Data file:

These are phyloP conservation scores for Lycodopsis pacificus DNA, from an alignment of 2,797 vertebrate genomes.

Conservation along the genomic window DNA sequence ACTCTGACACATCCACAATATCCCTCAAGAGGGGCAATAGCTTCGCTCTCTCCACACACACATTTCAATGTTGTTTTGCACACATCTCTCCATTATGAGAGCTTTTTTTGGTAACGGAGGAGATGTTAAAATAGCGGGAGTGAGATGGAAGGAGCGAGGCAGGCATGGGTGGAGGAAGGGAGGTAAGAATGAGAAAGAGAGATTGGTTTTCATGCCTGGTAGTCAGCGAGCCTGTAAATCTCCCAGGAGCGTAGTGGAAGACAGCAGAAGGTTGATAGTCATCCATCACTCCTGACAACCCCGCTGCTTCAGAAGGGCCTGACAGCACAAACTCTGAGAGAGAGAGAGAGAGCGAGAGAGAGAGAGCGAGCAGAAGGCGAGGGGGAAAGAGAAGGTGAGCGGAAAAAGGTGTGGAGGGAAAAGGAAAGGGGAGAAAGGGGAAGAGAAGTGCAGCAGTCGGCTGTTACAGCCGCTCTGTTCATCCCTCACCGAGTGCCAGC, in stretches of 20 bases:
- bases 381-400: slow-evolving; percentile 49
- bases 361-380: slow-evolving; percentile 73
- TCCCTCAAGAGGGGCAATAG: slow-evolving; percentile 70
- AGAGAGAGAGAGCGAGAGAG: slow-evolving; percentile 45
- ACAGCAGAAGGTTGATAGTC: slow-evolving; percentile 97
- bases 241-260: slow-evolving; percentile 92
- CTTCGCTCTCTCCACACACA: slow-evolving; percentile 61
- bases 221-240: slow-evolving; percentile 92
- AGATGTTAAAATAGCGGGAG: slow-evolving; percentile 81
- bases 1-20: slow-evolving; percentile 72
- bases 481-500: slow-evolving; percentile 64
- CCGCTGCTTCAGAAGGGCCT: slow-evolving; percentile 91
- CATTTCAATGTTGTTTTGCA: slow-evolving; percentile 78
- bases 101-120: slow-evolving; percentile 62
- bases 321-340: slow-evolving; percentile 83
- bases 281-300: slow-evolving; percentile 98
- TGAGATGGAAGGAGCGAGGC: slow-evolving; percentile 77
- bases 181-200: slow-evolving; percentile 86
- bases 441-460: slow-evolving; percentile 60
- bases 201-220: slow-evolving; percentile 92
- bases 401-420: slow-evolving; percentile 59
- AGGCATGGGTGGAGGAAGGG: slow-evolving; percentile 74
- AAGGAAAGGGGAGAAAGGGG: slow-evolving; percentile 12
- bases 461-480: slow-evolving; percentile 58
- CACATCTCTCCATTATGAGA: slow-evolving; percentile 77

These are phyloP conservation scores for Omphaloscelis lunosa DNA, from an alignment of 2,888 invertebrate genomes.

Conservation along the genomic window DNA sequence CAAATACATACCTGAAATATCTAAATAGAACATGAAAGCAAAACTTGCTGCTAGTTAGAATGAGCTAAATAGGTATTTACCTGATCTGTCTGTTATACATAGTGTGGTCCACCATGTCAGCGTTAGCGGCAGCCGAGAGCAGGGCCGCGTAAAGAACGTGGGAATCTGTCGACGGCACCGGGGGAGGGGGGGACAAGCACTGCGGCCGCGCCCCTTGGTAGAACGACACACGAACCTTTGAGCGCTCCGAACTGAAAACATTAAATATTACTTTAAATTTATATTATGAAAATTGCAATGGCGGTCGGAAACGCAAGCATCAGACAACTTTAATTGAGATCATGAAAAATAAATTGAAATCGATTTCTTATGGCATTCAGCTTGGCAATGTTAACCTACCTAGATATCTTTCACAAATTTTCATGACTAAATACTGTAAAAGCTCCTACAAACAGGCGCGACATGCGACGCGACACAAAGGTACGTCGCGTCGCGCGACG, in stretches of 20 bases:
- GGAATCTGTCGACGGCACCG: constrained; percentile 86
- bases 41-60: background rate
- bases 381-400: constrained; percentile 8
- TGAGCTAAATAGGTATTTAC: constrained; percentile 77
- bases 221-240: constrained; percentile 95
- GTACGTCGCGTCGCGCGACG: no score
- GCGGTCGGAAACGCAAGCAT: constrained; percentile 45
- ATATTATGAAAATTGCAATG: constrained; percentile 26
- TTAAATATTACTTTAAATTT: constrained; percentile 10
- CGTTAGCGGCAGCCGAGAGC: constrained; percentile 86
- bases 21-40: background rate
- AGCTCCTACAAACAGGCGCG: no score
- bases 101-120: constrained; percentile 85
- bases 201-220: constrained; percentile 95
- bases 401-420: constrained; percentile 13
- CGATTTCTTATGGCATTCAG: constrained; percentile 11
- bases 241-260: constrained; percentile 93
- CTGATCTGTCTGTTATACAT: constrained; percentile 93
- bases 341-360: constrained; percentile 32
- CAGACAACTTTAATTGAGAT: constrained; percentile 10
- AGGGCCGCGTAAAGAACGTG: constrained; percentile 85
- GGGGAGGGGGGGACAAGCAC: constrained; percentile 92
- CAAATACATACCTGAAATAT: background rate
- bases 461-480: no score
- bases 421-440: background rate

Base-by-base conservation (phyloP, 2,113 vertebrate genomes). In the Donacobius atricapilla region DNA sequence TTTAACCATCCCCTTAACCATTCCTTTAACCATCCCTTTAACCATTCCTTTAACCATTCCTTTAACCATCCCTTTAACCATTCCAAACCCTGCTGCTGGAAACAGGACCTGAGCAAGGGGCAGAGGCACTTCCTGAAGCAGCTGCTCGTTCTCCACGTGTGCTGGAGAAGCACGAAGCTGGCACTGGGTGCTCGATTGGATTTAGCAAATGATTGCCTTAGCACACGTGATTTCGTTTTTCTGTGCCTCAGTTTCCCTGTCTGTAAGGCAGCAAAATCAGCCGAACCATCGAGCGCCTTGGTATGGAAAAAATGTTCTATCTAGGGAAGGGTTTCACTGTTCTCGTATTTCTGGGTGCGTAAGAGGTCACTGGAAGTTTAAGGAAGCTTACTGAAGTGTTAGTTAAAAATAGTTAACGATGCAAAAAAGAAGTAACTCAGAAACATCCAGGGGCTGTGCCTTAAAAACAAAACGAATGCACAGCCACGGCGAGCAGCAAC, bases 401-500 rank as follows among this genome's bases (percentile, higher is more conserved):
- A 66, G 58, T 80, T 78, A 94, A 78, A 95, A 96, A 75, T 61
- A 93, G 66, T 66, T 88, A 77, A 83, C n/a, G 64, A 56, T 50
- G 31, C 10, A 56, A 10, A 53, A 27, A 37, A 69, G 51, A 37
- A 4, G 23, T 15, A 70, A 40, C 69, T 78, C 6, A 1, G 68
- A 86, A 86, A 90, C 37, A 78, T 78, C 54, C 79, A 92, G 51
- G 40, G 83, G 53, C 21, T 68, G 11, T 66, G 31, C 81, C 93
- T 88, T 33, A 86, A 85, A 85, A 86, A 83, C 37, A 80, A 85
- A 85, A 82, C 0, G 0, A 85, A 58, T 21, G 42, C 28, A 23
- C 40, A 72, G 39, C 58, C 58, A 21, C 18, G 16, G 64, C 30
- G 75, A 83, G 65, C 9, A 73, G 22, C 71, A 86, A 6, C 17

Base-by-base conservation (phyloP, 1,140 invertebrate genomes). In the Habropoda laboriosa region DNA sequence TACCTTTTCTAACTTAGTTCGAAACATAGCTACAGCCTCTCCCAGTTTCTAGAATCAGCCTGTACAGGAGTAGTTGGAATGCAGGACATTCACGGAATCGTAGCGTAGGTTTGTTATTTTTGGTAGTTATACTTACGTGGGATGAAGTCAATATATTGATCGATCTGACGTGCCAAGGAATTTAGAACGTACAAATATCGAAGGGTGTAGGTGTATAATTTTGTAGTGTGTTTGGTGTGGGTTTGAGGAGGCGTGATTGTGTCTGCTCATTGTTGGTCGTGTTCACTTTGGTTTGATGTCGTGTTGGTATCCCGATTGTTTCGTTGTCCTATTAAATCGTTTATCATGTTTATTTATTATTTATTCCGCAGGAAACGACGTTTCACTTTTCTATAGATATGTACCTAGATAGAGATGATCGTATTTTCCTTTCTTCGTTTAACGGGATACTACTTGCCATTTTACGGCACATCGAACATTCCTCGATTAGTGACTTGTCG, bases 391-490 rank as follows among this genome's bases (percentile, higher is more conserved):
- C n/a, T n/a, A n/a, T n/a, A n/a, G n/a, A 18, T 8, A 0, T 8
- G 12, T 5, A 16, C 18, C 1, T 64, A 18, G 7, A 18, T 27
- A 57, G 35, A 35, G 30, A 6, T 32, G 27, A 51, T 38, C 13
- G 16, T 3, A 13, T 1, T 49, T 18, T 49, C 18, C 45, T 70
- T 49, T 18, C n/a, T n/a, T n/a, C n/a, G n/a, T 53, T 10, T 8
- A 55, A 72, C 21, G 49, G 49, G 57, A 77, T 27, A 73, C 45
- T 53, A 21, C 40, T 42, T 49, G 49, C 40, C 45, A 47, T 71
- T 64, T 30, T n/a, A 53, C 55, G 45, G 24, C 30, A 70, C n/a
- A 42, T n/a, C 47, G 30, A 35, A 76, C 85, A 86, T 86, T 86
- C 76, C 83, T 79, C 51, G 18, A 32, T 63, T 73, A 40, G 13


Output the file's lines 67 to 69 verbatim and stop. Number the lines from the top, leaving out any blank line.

- C n/a, T n/a, A n/a, T n/a, A n/a, G n/a, A 18, T 8, A 0, T 8
- G 12, T 5, A 16, C 18, C 1, T 64, A 18, G 7, A 18, T 27
- A 57, G 35, A 35, G 30, A 6, T 32, G 27, A 51, T 38, C 13